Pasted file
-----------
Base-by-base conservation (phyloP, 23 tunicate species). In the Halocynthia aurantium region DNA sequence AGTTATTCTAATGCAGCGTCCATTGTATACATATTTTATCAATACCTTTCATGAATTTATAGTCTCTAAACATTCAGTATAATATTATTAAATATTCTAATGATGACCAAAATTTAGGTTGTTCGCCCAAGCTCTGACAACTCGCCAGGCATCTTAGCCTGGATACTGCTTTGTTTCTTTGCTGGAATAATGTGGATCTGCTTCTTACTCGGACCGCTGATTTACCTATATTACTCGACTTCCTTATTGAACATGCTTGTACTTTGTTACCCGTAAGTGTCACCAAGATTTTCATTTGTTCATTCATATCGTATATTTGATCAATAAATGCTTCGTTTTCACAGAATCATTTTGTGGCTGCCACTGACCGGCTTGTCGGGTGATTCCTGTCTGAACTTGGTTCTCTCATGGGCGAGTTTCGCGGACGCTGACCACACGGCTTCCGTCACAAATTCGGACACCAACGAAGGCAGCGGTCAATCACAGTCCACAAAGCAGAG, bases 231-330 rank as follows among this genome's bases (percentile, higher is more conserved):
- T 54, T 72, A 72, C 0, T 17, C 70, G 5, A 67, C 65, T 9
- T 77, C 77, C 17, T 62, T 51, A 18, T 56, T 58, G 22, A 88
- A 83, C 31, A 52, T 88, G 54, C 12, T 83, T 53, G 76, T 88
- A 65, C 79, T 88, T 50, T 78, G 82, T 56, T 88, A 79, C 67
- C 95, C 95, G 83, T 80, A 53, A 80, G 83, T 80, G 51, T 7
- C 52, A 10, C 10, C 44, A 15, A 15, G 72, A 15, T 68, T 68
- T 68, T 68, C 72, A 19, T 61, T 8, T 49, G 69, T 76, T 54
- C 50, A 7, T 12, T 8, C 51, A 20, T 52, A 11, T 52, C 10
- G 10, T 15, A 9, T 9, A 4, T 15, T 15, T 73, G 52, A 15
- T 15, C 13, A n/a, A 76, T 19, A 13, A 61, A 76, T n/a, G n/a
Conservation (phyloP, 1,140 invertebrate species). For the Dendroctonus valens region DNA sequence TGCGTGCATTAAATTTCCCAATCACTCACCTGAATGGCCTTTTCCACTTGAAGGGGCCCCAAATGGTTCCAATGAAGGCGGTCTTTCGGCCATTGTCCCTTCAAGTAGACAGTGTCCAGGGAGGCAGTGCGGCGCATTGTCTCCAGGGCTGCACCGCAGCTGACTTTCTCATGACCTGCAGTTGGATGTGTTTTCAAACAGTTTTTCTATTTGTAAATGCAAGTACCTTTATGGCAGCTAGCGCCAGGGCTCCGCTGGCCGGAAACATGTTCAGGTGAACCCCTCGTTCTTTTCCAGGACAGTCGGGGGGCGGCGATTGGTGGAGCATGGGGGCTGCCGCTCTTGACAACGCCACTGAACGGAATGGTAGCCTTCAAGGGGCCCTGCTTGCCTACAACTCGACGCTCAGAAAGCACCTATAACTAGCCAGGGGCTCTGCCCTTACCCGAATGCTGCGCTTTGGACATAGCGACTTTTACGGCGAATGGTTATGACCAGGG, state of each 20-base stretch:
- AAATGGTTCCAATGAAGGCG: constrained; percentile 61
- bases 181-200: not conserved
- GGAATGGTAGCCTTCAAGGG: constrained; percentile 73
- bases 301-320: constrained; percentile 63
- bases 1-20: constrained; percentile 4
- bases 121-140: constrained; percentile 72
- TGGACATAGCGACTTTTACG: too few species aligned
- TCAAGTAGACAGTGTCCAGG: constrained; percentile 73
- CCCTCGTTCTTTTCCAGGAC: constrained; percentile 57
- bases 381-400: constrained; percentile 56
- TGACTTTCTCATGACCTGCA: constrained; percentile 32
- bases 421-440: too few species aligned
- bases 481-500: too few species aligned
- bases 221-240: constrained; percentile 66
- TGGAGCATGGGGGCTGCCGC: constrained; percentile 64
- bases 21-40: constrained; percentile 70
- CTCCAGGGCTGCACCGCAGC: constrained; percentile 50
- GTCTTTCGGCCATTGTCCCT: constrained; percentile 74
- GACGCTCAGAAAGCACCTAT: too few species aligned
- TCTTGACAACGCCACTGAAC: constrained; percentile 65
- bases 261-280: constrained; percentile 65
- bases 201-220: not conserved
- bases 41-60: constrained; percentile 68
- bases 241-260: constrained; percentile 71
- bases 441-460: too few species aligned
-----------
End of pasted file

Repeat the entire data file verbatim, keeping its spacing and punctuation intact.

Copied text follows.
Base-by-base conservation (phyloP, 23 tunicate species). In the Halocynthia aurantium region DNA sequence AGTTATTCTAATGCAGCGTCCATTGTATACATATTTTATCAATACCTTTCATGAATTTATAGTCTCTAAACATTCAGTATAATATTATTAAATATTCTAATGATGACCAAAATTTAGGTTGTTCGCCCAAGCTCTGACAACTCGCCAGGCATCTTAGCCTGGATACTGCTTTGTTTCTTTGCTGGAATAATGTGGATCTGCTTCTTACTCGGACCGCTGATTTACCTATATTACTCGACTTCCTTATTGAACATGCTTGTACTTTGTTACCCGTAAGTGTCACCAAGATTTTCATTTGTTCATTCATATCGTATATTTGATCAATAAATGCTTCGTTTTCACAGAATCATTTTGTGGCTGCCACTGACCGGCTTGTCGGGTGATTCCTGTCTGAACTTGGTTCTCTCATGGGCGAGTTTCGCGGACGCTGACCACACGGCTTCCGTCACAAATTCGGACACCAACGAAGGCAGCGGTCAATCACAGTCCACAAAGCAGAG, bases 231-330 rank as follows among this genome's bases (percentile, higher is more conserved):
- T 54, T 72, A 72, C 0, T 17, C 70, G 5, A 67, C 65, T 9
- T 77, C 77, C 17, T 62, T 51, A 18, T 56, T 58, G 22, A 88
- A 83, C 31, A 52, T 88, G 54, C 12, T 83, T 53, G 76, T 88
- A 65, C 79, T 88, T 50, T 78, G 82, T 56, T 88, A 79, C 67
- C 95, C 95, G 83, T 80, A 53, A 80, G 83, T 80, G 51, T 7
- C 52, A 10, C 10, C 44, A 15, A 15, G 72, A 15, T 68, T 68
- T 68, T 68, C 72, A 19, T 61, T 8, T 49, G 69, T 76, T 54
- C 50, A 7, T 12, T 8, C 51, A 20, T 52, A 11, T 52, C 10
- G 10, T 15, A 9, T 9, A 4, T 15, T 15, T 73, G 52, A 15
- T 15, C 13, A n/a, A 76, T 19, A 13, A 61, A 76, T n/a, G n/a
Conservation (phyloP, 1,140 invertebrate species). For the Dendroctonus valens region DNA sequence TGCGTGCATTAAATTTCCCAATCACTCACCTGAATGGCCTTTTCCACTTGAAGGGGCCCCAAATGGTTCCAATGAAGGCGGTCTTTCGGCCATTGTCCCTTCAAGTAGACAGTGTCCAGGGAGGCAGTGCGGCGCATTGTCTCCAGGGCTGCACCGCAGCTGACTTTCTCATGACCTGCAGTTGGATGTGTTTTCAAACAGTTTTTCTATTTGTAAATGCAAGTACCTTTATGGCAGCTAGCGCCAGGGCTCCGCTGGCCGGAAACATGTTCAGGTGAACCCCTCGTTCTTTTCCAGGACAGTCGGGGGGCGGCGATTGGTGGAGCATGGGGGCTGCCGCTCTTGACAACGCCACTGAACGGAATGGTAGCCTTCAAGGGGCCCTGCTTGCCTACAACTCGACGCTCAGAAAGCACCTATAACTAGCCAGGGGCTCTGCCCTTACCCGAATGCTGCGCTTTGGACATAGCGACTTTTACGGCGAATGGTTATGACCAGGG, state of each 20-base stretch:
- AAATGGTTCCAATGAAGGCG: constrained; percentile 61
- bases 181-200: not conserved
- GGAATGGTAGCCTTCAAGGG: constrained; percentile 73
- bases 301-320: constrained; percentile 63
- bases 1-20: constrained; percentile 4
- bases 121-140: constrained; percentile 72
- TGGACATAGCGACTTTTACG: too few species aligned
- TCAAGTAGACAGTGTCCAGG: constrained; percentile 73
- CCCTCGTTCTTTTCCAGGAC: constrained; percentile 57
- bases 381-400: constrained; percentile 56
- TGACTTTCTCATGACCTGCA: constrained; percentile 32
- bases 421-440: too few species aligned
- bases 481-500: too few species aligned
- bases 221-240: constrained; percentile 66
- TGGAGCATGGGGGCTGCCGC: constrained; percentile 64
- bases 21-40: constrained; percentile 70
- CTCCAGGGCTGCACCGCAGC: constrained; percentile 50
- GTCTTTCGGCCATTGTCCCT: constrained; percentile 74
- GACGCTCAGAAAGCACCTAT: too few species aligned
- TCTTGACAACGCCACTGAAC: constrained; percentile 65
- bases 261-280: constrained; percentile 65
- bases 201-220: not conserved
- bases 41-60: constrained; percentile 68
- bases 241-260: constrained; percentile 71
- bases 441-460: too few species aligned